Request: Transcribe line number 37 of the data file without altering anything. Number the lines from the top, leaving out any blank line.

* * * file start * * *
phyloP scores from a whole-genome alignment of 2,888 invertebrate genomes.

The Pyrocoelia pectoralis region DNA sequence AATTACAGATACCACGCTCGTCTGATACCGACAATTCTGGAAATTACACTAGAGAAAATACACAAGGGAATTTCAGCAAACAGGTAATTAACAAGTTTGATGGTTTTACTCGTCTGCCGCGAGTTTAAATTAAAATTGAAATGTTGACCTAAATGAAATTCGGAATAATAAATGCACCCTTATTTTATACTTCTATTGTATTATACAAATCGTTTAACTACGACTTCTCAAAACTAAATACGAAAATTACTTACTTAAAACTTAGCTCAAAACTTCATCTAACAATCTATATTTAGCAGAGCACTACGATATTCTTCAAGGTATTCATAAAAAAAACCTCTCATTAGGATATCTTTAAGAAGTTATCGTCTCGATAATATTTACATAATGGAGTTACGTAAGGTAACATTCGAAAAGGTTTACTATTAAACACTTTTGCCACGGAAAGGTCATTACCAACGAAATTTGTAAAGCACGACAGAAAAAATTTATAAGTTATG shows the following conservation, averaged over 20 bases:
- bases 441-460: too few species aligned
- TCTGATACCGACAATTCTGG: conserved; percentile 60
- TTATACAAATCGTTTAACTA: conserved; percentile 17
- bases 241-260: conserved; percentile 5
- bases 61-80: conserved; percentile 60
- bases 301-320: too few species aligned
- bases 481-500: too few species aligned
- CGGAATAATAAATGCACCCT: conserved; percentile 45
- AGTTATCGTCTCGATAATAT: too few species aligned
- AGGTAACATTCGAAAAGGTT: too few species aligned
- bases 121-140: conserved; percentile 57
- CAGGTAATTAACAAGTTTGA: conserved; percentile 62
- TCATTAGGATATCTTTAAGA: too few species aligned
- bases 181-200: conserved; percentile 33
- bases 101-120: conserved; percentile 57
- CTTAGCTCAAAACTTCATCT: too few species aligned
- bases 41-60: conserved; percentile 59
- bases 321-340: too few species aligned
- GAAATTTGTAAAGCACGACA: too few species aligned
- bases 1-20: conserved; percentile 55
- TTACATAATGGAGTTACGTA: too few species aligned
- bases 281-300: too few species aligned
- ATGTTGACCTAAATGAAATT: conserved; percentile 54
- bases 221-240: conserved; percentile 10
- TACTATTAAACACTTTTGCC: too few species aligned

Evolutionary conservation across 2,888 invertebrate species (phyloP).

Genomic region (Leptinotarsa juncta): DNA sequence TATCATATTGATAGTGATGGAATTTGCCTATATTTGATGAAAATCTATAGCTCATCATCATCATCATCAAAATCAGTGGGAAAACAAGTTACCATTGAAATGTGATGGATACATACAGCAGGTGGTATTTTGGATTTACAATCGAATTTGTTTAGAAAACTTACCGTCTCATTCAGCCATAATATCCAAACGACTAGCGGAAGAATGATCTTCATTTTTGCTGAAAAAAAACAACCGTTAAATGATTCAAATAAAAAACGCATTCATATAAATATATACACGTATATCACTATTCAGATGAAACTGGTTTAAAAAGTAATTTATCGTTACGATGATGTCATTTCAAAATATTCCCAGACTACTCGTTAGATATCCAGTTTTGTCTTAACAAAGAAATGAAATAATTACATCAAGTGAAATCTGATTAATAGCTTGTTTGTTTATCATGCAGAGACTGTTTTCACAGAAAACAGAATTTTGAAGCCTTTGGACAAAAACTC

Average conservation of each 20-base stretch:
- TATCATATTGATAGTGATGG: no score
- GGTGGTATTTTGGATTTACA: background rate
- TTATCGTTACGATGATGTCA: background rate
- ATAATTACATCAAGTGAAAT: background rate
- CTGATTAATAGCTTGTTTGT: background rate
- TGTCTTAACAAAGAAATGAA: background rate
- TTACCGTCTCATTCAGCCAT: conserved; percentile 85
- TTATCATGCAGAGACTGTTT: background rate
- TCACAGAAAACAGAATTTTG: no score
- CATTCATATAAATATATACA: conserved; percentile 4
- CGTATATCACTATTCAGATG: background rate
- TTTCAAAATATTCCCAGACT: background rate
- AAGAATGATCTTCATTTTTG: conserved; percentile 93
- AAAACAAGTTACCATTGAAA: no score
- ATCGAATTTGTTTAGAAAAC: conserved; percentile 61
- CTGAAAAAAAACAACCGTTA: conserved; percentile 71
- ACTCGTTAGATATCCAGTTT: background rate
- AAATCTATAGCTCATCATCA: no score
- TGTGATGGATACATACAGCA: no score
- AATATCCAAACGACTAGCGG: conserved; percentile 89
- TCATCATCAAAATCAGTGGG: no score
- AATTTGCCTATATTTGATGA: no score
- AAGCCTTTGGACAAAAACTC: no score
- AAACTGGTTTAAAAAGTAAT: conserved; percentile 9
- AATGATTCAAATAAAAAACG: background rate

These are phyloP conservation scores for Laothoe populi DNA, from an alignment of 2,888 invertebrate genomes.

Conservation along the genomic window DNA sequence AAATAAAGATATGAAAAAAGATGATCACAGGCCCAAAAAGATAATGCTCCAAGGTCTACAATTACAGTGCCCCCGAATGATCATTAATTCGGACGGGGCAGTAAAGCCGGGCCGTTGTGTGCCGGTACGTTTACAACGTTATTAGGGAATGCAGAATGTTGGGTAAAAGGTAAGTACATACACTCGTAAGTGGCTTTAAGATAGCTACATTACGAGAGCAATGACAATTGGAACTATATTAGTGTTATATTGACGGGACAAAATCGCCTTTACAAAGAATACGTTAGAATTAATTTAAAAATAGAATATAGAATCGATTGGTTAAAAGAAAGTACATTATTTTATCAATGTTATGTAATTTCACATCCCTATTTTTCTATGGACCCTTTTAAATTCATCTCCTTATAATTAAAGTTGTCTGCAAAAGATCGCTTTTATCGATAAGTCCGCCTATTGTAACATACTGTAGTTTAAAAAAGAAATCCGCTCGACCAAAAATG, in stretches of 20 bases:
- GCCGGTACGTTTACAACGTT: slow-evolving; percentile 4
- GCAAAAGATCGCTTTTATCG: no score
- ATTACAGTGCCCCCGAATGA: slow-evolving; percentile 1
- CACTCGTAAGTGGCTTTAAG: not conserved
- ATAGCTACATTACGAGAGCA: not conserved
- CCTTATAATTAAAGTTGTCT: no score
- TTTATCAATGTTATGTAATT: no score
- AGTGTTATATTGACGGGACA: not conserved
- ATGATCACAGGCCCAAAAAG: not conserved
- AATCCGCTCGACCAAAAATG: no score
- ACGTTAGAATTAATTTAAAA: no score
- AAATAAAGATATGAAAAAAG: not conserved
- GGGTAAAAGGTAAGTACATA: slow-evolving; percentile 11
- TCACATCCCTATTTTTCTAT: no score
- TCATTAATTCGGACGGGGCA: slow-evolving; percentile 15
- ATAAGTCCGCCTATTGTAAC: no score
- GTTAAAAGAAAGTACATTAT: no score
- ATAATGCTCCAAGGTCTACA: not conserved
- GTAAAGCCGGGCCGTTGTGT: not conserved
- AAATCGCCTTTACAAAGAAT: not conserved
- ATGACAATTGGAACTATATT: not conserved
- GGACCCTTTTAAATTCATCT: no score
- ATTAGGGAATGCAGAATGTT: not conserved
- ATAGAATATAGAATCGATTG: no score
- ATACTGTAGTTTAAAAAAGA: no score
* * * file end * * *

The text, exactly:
- TTACCGTCTCATTCAGCCAT: conserved; percentile 85